Carefully paint out the bevel on the left side of the Drip layer using the Soft

Cloner brush.

There are only a few things left to do to complete the painting. The drops still need a shadow. A strong highlight will help the drips look wet. Some additional texture added to the overall Drip layer is needed to remove the flat appearance of the Drip layer.

Adding More Shadows, Highlights, and Texture

The first thing to do is add a shadow to the drips. You can do this a number of different ways, but the easiest method is to use one of Painter X's default effects. 1. In the Effects menu, select Objects > Create Drop Shadow. The options box appears (Figure 3.39).

Figure 3.39 The Drop Shadow options box

2. Change the default settings to the following:

3. Deselect the Collapse To One Layer box if it is marked, and click OK.

4. A new layer group is created that includes the original Drip layer and the drop shadow. Ungroup the Drip layer and the Shadow layer by clicking on the Layer Commands button at the bottom left of the Layers palette. Alternatively, you can use the keyboard commands Ctrl+U (F+U on the Mac).

5. Select the Drip layer and duplicate it.

6. The duplicate layer will be the active layer by default, but if it is not, click on the duplicate to select it.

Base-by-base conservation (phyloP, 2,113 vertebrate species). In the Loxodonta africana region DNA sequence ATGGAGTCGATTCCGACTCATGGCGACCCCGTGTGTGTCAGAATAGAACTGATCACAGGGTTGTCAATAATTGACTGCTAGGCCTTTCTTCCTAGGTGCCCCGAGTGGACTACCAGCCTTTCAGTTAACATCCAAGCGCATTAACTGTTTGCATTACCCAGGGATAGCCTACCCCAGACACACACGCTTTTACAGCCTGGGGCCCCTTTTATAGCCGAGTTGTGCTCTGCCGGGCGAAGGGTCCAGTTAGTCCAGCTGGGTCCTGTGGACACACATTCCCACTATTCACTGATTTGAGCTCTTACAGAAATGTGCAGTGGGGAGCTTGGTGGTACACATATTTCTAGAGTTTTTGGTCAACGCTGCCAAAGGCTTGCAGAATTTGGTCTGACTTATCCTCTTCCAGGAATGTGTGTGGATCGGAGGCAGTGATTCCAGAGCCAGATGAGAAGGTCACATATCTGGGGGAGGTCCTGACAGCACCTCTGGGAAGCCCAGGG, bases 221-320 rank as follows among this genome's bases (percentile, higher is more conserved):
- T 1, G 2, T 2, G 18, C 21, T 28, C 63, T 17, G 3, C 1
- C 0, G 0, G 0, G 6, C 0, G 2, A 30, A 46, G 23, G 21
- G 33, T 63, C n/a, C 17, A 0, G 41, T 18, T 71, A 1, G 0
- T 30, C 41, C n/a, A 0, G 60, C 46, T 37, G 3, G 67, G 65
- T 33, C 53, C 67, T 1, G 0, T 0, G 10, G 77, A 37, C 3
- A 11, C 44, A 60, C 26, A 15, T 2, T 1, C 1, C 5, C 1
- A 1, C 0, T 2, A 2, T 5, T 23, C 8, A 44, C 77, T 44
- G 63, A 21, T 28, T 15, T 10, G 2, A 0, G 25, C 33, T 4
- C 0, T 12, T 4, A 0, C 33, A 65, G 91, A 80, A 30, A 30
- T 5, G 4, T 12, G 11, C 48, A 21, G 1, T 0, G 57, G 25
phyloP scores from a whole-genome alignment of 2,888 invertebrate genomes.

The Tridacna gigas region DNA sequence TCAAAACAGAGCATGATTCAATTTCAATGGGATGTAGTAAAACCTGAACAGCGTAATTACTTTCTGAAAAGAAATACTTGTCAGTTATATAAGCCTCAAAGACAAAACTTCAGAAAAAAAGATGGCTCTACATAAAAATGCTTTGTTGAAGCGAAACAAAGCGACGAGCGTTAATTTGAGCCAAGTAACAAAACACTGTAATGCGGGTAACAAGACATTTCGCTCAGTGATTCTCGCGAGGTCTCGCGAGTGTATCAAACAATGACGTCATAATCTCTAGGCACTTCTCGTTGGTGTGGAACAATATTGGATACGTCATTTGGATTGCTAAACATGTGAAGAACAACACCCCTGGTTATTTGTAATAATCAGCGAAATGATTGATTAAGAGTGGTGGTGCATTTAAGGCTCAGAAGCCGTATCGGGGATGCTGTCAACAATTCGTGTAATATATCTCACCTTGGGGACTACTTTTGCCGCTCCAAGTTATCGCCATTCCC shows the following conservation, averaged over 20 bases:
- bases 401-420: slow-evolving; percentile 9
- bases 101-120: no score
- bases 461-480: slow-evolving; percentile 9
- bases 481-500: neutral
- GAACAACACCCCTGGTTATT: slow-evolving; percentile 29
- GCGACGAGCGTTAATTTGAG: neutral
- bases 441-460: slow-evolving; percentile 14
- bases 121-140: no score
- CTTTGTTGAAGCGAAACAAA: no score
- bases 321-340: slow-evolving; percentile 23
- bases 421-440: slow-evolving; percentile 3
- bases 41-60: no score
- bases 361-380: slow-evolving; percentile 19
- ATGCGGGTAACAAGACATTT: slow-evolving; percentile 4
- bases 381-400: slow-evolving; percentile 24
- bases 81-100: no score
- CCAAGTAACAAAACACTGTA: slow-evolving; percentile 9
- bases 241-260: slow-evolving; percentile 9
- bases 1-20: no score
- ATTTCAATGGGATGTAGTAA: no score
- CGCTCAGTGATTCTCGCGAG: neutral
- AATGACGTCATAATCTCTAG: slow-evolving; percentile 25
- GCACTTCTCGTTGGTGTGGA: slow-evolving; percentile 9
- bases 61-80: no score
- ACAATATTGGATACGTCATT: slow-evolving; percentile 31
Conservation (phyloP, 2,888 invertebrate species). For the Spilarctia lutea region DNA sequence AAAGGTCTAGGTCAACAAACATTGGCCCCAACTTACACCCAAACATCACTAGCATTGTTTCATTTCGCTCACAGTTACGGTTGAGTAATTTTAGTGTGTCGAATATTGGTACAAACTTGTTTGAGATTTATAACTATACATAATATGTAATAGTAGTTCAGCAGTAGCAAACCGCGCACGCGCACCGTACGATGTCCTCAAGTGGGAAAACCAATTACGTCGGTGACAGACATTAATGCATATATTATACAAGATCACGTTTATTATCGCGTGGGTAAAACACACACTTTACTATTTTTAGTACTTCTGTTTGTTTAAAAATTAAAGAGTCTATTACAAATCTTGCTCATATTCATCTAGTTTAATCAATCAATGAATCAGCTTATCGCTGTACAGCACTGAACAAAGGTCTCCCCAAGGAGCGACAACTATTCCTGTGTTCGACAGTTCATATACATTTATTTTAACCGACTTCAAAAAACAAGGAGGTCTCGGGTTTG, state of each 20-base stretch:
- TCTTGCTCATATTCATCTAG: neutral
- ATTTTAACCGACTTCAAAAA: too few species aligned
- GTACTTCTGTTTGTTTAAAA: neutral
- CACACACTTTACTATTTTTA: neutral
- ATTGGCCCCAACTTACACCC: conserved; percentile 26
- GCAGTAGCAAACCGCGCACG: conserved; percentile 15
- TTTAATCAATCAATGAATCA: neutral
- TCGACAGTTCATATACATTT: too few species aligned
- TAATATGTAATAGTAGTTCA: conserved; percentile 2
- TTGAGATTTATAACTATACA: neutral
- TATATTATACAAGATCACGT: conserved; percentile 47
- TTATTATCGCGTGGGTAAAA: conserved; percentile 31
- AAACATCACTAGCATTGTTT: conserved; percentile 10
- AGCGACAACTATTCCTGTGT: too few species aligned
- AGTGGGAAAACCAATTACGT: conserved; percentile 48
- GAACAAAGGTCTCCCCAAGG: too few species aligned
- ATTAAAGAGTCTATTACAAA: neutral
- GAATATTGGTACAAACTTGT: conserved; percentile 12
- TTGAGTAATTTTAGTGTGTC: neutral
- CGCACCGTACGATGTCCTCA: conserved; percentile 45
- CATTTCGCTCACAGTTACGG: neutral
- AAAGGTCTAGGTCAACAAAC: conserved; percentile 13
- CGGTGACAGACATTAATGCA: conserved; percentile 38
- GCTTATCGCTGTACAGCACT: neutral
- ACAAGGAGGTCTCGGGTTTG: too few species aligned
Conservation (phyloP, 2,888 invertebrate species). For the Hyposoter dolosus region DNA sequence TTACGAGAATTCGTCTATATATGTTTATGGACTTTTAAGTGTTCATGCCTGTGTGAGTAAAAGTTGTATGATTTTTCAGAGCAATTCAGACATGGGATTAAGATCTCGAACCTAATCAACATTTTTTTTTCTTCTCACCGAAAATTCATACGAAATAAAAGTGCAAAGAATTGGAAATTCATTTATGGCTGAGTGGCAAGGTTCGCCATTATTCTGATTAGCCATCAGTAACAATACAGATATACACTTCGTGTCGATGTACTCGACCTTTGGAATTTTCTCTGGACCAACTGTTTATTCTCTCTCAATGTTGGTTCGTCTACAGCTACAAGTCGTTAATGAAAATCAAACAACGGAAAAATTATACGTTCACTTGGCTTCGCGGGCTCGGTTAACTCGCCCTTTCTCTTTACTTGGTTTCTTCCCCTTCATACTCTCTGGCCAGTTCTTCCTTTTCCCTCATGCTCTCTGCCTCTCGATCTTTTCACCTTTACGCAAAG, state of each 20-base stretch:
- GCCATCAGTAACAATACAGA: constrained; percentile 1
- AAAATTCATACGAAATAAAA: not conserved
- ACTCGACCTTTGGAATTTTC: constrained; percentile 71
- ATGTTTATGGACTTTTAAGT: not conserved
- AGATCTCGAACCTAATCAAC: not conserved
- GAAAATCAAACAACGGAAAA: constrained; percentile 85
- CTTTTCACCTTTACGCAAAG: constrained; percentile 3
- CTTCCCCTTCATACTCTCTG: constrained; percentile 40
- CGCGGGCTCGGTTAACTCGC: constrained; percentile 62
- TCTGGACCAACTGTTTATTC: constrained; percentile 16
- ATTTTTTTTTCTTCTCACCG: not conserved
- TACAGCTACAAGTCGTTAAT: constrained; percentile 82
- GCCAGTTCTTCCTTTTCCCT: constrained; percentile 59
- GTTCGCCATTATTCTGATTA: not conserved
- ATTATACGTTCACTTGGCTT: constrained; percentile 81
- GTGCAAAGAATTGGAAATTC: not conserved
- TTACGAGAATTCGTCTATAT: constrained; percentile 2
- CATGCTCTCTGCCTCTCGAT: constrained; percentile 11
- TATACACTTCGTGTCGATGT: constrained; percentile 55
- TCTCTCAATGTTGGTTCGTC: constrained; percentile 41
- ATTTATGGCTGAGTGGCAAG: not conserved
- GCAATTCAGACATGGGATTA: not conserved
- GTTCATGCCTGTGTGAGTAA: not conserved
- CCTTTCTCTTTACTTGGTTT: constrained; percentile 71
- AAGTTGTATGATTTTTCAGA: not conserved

7. From the Effects menu, select Surface Control > Apply Surface Texture. The options box appears where the sliders should be moved to the following settings:

• Leave the other settings at the default.

A paper texture with a large pattern works best. You can change the paper texture while the Apply Surface Texture options box is open. Select different paper textures, and watch their individual effect in the preview window (Figure 3.40).

8. Click the OK button. Figure 3.41 shows the image with the surface texture applied.

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Figure 3.40 The Apply Surface Texture options box showing a preview of the effect on the Drip layer

Figure 3.41 A shiny surface texture is applied to the Drip layer.

Unfortunately, the application of the surface texture has affected the appearance of the drips in a negative way, making them not as clear. Using the Eraser brush with a large size, erase the drips portion of the top layer. The underlying Drip layer is revealed with the original drips visible. These drips are much clearer and more attractive (Figure 3.42).

Finally, add some highlights to each drip to finish the image. 9. Create a new layer. Choose the Glow brush from the FX brush category, and add the highlights. Figure 3.43 shows the finished image.

Figure 3.42 The results of erasing the top layer of drips

Figure 3.43 Highlights are added to each drip.

Figure 3.43 Highlights are added to each drip.